Tuesday, June 23, 2009

Book spinner on the side

...and what those books are.

I've read 8 of these 10, some more then once. If it's up there, its because I personally belive it to be an an eye opener, a perspective re-setter, fundamental for realistic beliefs, or just crazy interesting. So, quick summary for each book is here for your enjoyment, enlightenment, or boredom-at-work-killer.

Freakonomics: The Hidden Side of Everything by Levitt and Dubner
Taking an economist's approach to other issues or conundrums in the world, Stephen Levitt lays out the Chicago School system, the 90's crime solutions in New York, a person's first name and its effect on their life, and the danger of Handguns vs. Swimming Pools. Rife with memorable anecdotes, historical examples and statistical analysis, Freakonomics meanders through a wide range of topics with stunning clarity. It begins and ends with a person's incentive, and how these incentives govern how we collectively act.
I've read this 3 times, and listened to the audio book once.
It's an eye-opener, a perspective re-setter, and crazy interesting. (it'll come in really handy at some boring Christmas party, mark my words.)

Empire of Wealth: An Epic History of the United States by John Gordon Steele
Epic History is a broad, over arching look at a topic, and an Epic History is what Steele has penned. From Jamestown to Independence to agricultural expansion to industrial revolution to civil war to Wall Street to the Depression and through Pax Americana, it is a focus on US economy rather then the military conquests. Such a perspective is seldom presented, and it is pivotally important. I've read this book twice.
It's a perspective re-setter, and a eye-opener

Basic Economics: A Citizen's Guide to the Economy by Thomas Sowell

Being home schooled, this was actually my economics textbook in high school, and I learned far more from it then from my Keynesian nut ball economics book in college. Easy to read, easy to understand, with no charts nor baffling statistics. It's economic fact and theory presented with analogies and historical examples from a personal liberty perspective.
It's a fundamental book for realistic beliefs, and maybe even a perspective re-setter.

My Grandfather's Son: A Memoir by Clarence Thomas
I have not read this, but Gino said too. So, it's probably good. At least a little.

Generation Kill by Evan Wright

Evan Wright was an embedded reporter with the Marine Recon battalion surging into Iraq in Operation Iraqi Freedom in 2003. Its gritty, its raw, its the war as seen from the back right seat of a Marine's Humvee. Fascinating portraits of men who grew up blasting pixels on video games, now rolling through Iraq, and their 21 day journey of conquest. Riveting in detail and subject, its the finest piece of modern history I have read, and I am doubtful that anything will surpass it for years to come. HBO even made a series off of it, similar to the Band of Brothers.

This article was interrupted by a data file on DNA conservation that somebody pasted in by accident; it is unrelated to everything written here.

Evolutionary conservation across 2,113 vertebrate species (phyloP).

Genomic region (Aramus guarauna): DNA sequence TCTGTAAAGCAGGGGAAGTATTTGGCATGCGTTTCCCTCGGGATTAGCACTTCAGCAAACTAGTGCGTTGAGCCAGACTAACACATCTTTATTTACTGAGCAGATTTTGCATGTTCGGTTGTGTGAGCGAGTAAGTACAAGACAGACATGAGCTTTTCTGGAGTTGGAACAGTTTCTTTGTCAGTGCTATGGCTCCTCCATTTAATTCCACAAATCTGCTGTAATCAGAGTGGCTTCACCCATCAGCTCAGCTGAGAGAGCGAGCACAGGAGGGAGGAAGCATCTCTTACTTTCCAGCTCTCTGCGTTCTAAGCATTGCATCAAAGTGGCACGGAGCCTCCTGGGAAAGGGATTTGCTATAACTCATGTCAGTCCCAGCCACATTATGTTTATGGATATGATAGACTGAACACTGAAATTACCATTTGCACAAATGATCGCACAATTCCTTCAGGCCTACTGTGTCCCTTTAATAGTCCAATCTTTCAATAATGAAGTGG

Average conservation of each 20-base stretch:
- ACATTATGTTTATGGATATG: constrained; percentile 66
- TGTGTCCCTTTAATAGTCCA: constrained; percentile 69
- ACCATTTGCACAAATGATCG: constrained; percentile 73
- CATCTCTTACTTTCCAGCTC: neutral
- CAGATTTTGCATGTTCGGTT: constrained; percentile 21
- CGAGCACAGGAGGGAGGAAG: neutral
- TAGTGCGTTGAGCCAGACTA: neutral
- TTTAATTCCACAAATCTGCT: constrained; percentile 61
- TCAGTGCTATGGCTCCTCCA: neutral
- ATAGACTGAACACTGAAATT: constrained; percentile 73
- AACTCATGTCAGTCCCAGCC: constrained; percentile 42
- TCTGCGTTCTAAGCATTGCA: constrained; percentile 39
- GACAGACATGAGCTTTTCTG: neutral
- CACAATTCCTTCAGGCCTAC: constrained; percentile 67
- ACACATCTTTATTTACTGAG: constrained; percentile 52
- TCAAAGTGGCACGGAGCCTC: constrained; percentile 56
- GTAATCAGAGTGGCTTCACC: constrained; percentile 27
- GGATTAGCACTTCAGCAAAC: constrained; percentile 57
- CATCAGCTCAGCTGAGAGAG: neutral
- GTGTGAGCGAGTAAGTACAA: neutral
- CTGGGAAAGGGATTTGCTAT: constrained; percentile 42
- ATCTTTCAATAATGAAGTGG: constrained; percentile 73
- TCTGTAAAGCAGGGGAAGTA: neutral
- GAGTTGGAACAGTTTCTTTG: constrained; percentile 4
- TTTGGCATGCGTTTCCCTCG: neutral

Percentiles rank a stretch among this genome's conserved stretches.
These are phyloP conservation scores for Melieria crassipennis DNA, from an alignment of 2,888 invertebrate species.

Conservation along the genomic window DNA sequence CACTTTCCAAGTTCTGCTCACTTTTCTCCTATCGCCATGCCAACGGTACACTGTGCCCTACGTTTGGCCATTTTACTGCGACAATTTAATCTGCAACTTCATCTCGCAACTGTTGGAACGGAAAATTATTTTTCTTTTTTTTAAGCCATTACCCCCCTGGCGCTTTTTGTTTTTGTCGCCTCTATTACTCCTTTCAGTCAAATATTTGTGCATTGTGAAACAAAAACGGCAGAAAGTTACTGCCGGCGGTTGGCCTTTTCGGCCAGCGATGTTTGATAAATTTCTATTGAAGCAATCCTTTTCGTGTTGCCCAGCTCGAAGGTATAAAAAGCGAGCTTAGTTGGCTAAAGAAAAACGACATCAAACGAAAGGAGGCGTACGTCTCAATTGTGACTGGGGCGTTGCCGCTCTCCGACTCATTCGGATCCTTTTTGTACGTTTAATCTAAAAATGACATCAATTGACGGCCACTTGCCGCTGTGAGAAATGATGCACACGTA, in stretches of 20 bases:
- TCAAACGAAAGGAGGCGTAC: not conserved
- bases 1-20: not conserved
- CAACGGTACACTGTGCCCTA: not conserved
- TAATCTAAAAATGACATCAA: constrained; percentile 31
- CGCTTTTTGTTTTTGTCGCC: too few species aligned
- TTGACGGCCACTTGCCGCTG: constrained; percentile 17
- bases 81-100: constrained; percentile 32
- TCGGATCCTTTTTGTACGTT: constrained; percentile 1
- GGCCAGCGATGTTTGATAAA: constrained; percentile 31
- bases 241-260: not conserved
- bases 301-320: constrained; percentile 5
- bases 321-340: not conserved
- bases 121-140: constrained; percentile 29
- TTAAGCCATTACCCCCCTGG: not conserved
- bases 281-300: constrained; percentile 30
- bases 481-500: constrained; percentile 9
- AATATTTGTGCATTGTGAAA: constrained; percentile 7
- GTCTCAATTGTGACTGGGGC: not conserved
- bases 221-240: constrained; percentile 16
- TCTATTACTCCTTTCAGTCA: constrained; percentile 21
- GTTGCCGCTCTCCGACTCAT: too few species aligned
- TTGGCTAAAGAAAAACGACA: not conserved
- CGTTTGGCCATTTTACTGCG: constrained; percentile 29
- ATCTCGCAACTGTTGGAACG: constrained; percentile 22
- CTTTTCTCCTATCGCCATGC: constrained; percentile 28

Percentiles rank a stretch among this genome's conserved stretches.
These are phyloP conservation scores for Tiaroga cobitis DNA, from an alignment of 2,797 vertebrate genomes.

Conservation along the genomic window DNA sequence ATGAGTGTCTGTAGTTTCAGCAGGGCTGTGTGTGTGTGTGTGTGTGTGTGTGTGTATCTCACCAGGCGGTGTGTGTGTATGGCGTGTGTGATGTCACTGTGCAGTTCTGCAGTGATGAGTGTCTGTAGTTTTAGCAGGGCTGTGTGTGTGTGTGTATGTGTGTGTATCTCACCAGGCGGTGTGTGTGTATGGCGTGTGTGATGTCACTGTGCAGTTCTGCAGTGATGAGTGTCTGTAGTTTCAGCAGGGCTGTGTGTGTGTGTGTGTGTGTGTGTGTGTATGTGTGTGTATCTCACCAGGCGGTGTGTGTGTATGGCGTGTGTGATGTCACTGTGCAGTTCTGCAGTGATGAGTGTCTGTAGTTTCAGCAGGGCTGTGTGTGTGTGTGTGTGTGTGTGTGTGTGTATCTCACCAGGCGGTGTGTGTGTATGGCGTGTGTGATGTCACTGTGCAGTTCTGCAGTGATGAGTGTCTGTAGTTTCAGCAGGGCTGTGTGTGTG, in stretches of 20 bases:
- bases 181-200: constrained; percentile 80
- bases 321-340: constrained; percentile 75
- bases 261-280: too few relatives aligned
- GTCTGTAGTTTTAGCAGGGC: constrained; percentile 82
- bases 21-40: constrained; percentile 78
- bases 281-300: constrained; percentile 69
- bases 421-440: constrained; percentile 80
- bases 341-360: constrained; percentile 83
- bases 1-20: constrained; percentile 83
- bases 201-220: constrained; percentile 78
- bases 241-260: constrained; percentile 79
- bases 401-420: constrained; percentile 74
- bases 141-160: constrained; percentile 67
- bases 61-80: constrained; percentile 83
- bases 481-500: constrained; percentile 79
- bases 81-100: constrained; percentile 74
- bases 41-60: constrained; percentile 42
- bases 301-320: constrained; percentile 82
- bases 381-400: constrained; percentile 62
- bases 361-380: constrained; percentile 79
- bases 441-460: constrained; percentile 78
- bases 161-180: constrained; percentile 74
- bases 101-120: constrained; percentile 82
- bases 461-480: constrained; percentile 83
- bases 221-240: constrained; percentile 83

It's eye-opening and crazy, crazy interesting.

Lone Survivor: The Eyewitness Account of Operation Red wing by Marcus Luttrel
I have not read this, but Gino said too. So, it's probably good. At least a little. Probably.

A Splendid Exchange: How Trade Shaped the World by William J. Bernstein
An epic history of the world, and how the vagaries of trade formed the world we live in. From the Chinese and the Arab traders, the black plague, Portuguese, Dutch, Spanish, British, and now American dominance of the seas, Bernstein has traced a marvelous condensation of world history through the eyes of economic development.
Its both eye-opening and perspective re-setting, and crazy interesting.


Liberty and Tyranny: A Conservative Manifesto by Mark Levin
A bed rock book for any budding conservative, questioning moderate, or even the die-hard republican, Levin's Manifesto is a exemplary distillation of conservative ideals.
It's fundamental for realistic beliefs.


The Post-American World by Fareed Zakaria

This is not a eulogy to the United States, but a celebration of the rise of other nations. Its a prediction about the future, where the US is only one power player, albeit a very powerful one, in a world of regional powers. China, India, Russian, Brazil and South Africa rising the occasion, in a world of peace carved out by the United States. Globalism come to nest, and the benefits to be reaped are enormous.
Its eye-opening, perspective re-setting, and crazy interesting.



General book discussion starts in the comments!

6 comments:

Solameanie said...

I have to confess the sin of envy. How do you have time to read so many books? I have a pretty sizable library that I can't even get to. I'll be six feet under before I have time to read these days, and I love to read.

It's depressing.

Palm boy said...

I read at night before bed and on my lunch breaks, and since I have frequent long car rides for trips and such, I get good reading done there.

It only took me 7 weeks to get through Ayn Rand's Atlas Shrugged.

Gino said...

i read lone survivor in two nights. it was that riveting.

you really do need to read it. i mean it.

and any fan of clarence thomas will love his book. what i like about is that he's often times hard on himself, doesnt shirk blame for any of his mistakes, and calls them how he sees them. very straight forward critiques of some of those involved in his political rise.
he names names, without blinking.

Celestial Fundie said...

They sound really interesting.

The Marchioness said...

I read "Lone Survivor", and I found it more sad than interesting. Maybe my feminine emotions got in the way, but when there's no Christian forgiveness or healing at the end of such a tragic story, it's sad!

The Marchioness said...

By the way, I'm reading "1776" and loving it. Have you read that yet?